Additionally, according to the California Health Care Foundation, Black mothers/birthing people have the highest maternal morbidity and mortality rates of any racial group. "They are four to six times as likely to die from pregnancy/birth-related causes and twice as likely to suffer a maternal morbidity (such as hemorrhage and infection) than those in all other racial/ethnic groups." Due to this fact, many organizations exist in the hopes of raising awareness and improving health-related outcomes. Here, you can learn more about Birth Equity in CCCN's post blog post.

ACEs Aware is an initiative to screen patients for Adverse Childhood Experiences to improve lives. This initiative is created within the UCAAN, University of California ACEs Aware Family Resilience Network. Use this resource to educate yourself about their plan to support pregnant patients to improve maternal health outcomes.

The California Maternal Quality Care Collaborative (CMQCC) is an organization that hopes to end preventable morbidity, mortality, and racial disparities in maternity care in California. According to CMQCC, Obstetric hemorrhage is one of California's leading causes of severe maternal morbidity and mortality. The CMQCC has been working with hospitals to improve standardized care practices and reporting of obstetric hemorrhages. "Since its inception, CMQCC has documented the following changes in maternal health outcomes in California: a decline in rates of maternal mortality by more than 55%, a decline in maternal morbidity by 20.8% among hospitals participating in the quality collaboratives for hemorrhage and preeclampsia, an increase in full-term births by 8%, and a potential increase in public interest in maternal health outcomes and health care performance due to increased public reporting of quality data." (Improving Access to Maternal Health Care in Rural Communities)

What is an OB-GYN?

According to the American Board of Obstetrics and Gynecology (ABOG), "Obstetricians and gynecologists are physicians who, by virtue of satisfactory completion of an accredited program of graduate medical education, possess special knowledge, skills, and professional capability in the medical and surgical care of women related to pregnancy and disorders of the female reproductive system. Obstetricians and gynecologists provide primary and preventative care for women and serve as consultants to other health care professionals." Many Obstetricians practice in private and hospital settings. A local OB-GYN is a provider that can assist you before, during, and after pregnancy and help you navigate this transition.

Many Obstetricians belong to a membership organization known as ACOG, the American College of Obstetricians and Gynecologists. According to, the College produces practice guidelines for health care professionals and educational materials for patients, provides practice management and career support, facilitates programs and initiatives to improve women's health, and advocates for members and patients. ACOG also offers numerous resources and information to the public.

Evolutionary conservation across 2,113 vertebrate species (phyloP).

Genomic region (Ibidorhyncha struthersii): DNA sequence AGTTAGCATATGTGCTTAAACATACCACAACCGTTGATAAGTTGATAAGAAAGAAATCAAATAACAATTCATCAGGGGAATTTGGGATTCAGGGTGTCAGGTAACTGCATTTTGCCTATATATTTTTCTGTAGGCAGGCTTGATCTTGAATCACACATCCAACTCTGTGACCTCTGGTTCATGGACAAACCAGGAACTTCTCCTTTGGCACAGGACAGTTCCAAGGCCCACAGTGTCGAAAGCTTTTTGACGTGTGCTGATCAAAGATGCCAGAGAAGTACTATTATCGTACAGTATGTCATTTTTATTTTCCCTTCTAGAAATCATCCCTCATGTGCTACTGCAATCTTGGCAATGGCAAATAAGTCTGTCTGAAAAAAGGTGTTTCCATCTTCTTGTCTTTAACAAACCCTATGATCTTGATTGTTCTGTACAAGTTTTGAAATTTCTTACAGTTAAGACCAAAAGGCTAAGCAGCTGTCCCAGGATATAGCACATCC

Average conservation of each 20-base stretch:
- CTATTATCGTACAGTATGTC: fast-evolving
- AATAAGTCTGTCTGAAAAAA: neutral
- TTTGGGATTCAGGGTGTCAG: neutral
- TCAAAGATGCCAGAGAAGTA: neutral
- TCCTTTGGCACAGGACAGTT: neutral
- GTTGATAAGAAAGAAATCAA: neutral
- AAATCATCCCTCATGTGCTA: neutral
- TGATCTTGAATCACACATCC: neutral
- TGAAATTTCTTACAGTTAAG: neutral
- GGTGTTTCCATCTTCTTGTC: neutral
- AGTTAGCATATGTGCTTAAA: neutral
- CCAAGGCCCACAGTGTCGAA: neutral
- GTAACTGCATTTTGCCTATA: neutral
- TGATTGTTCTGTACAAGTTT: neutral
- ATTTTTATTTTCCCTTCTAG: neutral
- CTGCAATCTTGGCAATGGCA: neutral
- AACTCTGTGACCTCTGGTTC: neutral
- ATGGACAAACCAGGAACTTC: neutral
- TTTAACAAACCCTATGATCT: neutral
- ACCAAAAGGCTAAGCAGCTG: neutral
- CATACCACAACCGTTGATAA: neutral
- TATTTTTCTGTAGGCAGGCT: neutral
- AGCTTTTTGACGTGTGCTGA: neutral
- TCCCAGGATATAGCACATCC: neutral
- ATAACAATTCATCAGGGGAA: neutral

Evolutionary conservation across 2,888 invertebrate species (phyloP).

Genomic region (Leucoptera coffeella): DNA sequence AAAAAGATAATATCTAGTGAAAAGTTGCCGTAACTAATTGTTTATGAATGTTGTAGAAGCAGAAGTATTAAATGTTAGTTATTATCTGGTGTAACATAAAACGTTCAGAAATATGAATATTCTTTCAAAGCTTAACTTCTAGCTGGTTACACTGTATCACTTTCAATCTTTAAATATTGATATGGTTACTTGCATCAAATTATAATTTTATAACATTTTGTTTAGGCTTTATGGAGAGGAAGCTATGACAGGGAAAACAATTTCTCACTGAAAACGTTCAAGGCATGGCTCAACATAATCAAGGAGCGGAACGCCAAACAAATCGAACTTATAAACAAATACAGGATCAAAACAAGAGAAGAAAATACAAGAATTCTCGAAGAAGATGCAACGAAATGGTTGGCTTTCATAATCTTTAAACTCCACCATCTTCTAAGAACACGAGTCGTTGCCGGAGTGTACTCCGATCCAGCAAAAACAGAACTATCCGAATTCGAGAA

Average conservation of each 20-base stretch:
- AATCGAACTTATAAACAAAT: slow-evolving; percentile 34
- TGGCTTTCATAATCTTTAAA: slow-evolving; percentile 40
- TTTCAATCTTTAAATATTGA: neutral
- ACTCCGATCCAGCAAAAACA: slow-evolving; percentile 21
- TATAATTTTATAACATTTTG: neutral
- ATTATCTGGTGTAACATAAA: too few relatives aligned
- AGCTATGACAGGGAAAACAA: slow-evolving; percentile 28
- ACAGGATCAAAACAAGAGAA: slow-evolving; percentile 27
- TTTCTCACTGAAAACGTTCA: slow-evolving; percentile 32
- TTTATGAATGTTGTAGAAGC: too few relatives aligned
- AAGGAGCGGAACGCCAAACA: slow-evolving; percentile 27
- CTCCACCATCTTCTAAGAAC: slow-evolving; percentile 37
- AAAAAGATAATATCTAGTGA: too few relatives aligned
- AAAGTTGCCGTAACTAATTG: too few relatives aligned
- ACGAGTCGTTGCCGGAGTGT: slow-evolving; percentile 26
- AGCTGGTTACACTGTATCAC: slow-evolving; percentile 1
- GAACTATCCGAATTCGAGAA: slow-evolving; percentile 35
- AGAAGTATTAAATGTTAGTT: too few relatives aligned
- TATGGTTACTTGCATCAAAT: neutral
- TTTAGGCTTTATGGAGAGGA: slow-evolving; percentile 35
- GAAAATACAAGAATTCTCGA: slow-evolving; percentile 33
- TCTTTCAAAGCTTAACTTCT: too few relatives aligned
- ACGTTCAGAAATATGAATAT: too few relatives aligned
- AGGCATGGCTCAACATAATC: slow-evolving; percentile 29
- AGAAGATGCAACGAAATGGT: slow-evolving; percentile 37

Many Obstetricians practice in the following hospitals on the Central Coast: *Denotes Midwifery care available.

Freestanding Birth Centers with Midwifery care:

*Santa Lucia Birth Center-San Luis Obispo, CA

Public Health Departments and Resources in San Luis Obispo and Northern Santa Barbara Counties

There are a variety of resources and local organizations that support the public health and safety of our communities and specifically focus on Maternal and Child Health and Wellness. Some providers in public health include Obstetricians, physicians, nurses, midwives, lactation and childbirth educators, community health workers, social workers, therapists, dentists, scientists, and doulas. Locally, we have both the SLO County Public Health Department and Santa Barbara County Public Health Department. Many public health workers can also work in public and private settings not limited to community-based, nonprofit sector, and public settings such as the hospital.

Within each of these local health departments is the Maternal, Child & Adolescent Health (MCAH) program. The MCAH program of San Luis Obispo and the MCAH program of Santa Barbara "promotes the health and well-being of women of childbearing age, infants, children and adolescents who are at increased risk of adverse health outcomes." These web pages offer more information surrounding these programs and how each area is committed to supporting maternal and newborn care.

SLO County Help Me Grow is "a county-wide system that supports children and their families by providing free developmental screenings and linkage to services that promote optimal growth. Check out their resources and ways to ensure your children have access to developmental screenings and services by visiting their website.